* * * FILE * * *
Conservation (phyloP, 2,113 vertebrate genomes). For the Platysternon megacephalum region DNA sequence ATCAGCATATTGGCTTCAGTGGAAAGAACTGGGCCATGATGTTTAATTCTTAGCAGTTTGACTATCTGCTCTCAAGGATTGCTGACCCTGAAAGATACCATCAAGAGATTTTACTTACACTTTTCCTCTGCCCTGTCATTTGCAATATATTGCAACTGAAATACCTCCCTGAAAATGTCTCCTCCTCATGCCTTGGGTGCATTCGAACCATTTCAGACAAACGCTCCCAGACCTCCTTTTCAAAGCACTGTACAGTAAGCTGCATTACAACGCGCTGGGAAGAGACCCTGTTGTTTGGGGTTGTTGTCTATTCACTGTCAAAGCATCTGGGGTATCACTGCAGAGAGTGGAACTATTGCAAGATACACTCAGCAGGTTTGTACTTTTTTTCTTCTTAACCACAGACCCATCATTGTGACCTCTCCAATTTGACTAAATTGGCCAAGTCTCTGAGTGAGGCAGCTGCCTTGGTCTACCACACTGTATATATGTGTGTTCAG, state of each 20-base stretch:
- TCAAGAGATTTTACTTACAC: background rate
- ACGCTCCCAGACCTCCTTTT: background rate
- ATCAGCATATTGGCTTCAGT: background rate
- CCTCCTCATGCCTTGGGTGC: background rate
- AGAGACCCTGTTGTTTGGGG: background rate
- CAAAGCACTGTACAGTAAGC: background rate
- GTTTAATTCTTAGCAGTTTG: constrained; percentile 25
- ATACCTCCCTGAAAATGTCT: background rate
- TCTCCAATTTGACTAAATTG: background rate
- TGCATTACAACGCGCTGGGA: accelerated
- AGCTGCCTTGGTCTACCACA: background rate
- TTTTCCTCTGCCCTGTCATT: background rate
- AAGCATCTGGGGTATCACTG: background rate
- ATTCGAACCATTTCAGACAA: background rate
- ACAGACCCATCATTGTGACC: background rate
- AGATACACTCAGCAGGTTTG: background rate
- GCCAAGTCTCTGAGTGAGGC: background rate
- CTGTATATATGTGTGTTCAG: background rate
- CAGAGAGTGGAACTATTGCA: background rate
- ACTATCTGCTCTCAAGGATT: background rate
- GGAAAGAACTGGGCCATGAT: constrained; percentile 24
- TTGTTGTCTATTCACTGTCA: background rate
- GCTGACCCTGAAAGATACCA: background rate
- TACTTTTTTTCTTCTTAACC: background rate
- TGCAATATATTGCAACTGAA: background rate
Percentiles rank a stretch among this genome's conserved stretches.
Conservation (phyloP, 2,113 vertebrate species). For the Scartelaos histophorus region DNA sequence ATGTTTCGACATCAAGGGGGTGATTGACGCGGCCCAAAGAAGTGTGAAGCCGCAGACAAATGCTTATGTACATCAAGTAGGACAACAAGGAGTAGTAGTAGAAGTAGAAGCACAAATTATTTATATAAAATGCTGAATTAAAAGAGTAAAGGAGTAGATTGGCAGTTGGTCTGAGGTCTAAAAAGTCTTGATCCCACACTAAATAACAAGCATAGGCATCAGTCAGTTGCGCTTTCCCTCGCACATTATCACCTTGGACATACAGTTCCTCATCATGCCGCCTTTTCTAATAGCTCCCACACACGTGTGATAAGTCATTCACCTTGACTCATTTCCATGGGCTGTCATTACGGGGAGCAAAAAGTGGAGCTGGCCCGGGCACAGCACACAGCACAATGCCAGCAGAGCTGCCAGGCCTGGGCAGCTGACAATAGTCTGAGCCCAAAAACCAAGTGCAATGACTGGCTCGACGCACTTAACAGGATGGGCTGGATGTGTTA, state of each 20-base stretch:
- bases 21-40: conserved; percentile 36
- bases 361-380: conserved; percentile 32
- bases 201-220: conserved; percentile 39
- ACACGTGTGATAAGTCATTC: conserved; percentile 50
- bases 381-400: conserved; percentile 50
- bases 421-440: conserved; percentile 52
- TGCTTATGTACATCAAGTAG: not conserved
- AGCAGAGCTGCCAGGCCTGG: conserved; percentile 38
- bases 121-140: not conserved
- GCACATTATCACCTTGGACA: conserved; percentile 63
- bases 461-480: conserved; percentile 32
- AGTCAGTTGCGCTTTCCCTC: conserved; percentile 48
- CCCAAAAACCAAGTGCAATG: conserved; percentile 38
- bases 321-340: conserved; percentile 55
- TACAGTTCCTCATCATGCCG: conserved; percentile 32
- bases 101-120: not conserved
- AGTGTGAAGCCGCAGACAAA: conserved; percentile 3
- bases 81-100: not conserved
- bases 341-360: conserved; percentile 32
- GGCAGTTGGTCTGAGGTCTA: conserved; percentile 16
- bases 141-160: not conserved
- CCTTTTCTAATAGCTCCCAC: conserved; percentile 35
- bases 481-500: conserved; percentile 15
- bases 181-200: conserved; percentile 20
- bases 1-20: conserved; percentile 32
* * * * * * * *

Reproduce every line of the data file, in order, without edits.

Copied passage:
Conservation (phyloP, 2,113 vertebrate genomes). For the Platysternon megacephalum region DNA sequence ATCAGCATATTGGCTTCAGTGGAAAGAACTGGGCCATGATGTTTAATTCTTAGCAGTTTGACTATCTGCTCTCAAGGATTGCTGACCCTGAAAGATACCATCAAGAGATTTTACTTACACTTTTCCTCTGCCCTGTCATTTGCAATATATTGCAACTGAAATACCTCCCTGAAAATGTCTCCTCCTCATGCCTTGGGTGCATTCGAACCATTTCAGACAAACGCTCCCAGACCTCCTTTTCAAAGCACTGTACAGTAAGCTGCATTACAACGCGCTGGGAAGAGACCCTGTTGTTTGGGGTTGTTGTCTATTCACTGTCAAAGCATCTGGGGTATCACTGCAGAGAGTGGAACTATTGCAAGATACACTCAGCAGGTTTGTACTTTTTTTCTTCTTAACCACAGACCCATCATTGTGACCTCTCCAATTTGACTAAATTGGCCAAGTCTCTGAGTGAGGCAGCTGCCTTGGTCTACCACACTGTATATATGTGTGTTCAG, state of each 20-base stretch:
- TCAAGAGATTTTACTTACAC: background rate
- ACGCTCCCAGACCTCCTTTT: background rate
- ATCAGCATATTGGCTTCAGT: background rate
- CCTCCTCATGCCTTGGGTGC: background rate
- AGAGACCCTGTTGTTTGGGG: background rate
- CAAAGCACTGTACAGTAAGC: background rate
- GTTTAATTCTTAGCAGTTTG: constrained; percentile 25
- ATACCTCCCTGAAAATGTCT: background rate
- TCTCCAATTTGACTAAATTG: background rate
- TGCATTACAACGCGCTGGGA: accelerated
- AGCTGCCTTGGTCTACCACA: background rate
- TTTTCCTCTGCCCTGTCATT: background rate
- AAGCATCTGGGGTATCACTG: background rate
- ATTCGAACCATTTCAGACAA: background rate
- ACAGACCCATCATTGTGACC: background rate
- AGATACACTCAGCAGGTTTG: background rate
- GCCAAGTCTCTGAGTGAGGC: background rate
- CTGTATATATGTGTGTTCAG: background rate
- CAGAGAGTGGAACTATTGCA: background rate
- ACTATCTGCTCTCAAGGATT: background rate
- GGAAAGAACTGGGCCATGAT: constrained; percentile 24
- TTGTTGTCTATTCACTGTCA: background rate
- GCTGACCCTGAAAGATACCA: background rate
- TACTTTTTTTCTTCTTAACC: background rate
- TGCAATATATTGCAACTGAA: background rate
Percentiles rank a stretch among this genome's conserved stretches.
Conservation (phyloP, 2,113 vertebrate species). For the Scartelaos histophorus region DNA sequence ATGTTTCGACATCAAGGGGGTGATTGACGCGGCCCAAAGAAGTGTGAAGCCGCAGACAAATGCTTATGTACATCAAGTAGGACAACAAGGAGTAGTAGTAGAAGTAGAAGCACAAATTATTTATATAAAATGCTGAATTAAAAGAGTAAAGGAGTAGATTGGCAGTTGGTCTGAGGTCTAAAAAGTCTTGATCCCACACTAAATAACAAGCATAGGCATCAGTCAGTTGCGCTTTCCCTCGCACATTATCACCTTGGACATACAGTTCCTCATCATGCCGCCTTTTCTAATAGCTCCCACACACGTGTGATAAGTCATTCACCTTGACTCATTTCCATGGGCTGTCATTACGGGGAGCAAAAAGTGGAGCTGGCCCGGGCACAGCACACAGCACAATGCCAGCAGAGCTGCCAGGCCTGGGCAGCTGACAATAGTCTGAGCCCAAAAACCAAGTGCAATGACTGGCTCGACGCACTTAACAGGATGGGCTGGATGTGTTA, state of each 20-base stretch:
- bases 21-40: conserved; percentile 36
- bases 361-380: conserved; percentile 32
- bases 201-220: conserved; percentile 39
- ACACGTGTGATAAGTCATTC: conserved; percentile 50
- bases 381-400: conserved; percentile 50
- bases 421-440: conserved; percentile 52
- TGCTTATGTACATCAAGTAG: not conserved
- AGCAGAGCTGCCAGGCCTGG: conserved; percentile 38
- bases 121-140: not conserved
- GCACATTATCACCTTGGACA: conserved; percentile 63
- bases 461-480: conserved; percentile 32
- AGTCAGTTGCGCTTTCCCTC: conserved; percentile 48
- CCCAAAAACCAAGTGCAATG: conserved; percentile 38
- bases 321-340: conserved; percentile 55
- TACAGTTCCTCATCATGCCG: conserved; percentile 32
- bases 101-120: not conserved
- AGTGTGAAGCCGCAGACAAA: conserved; percentile 3
- bases 81-100: not conserved
- bases 341-360: conserved; percentile 32
- GGCAGTTGGTCTGAGGTCTA: conserved; percentile 16
- bases 141-160: not conserved
- CCTTTTCTAATAGCTCCCAC: conserved; percentile 35
- bases 481-500: conserved; percentile 15
- bases 181-200: conserved; percentile 20
- bases 1-20: conserved; percentile 32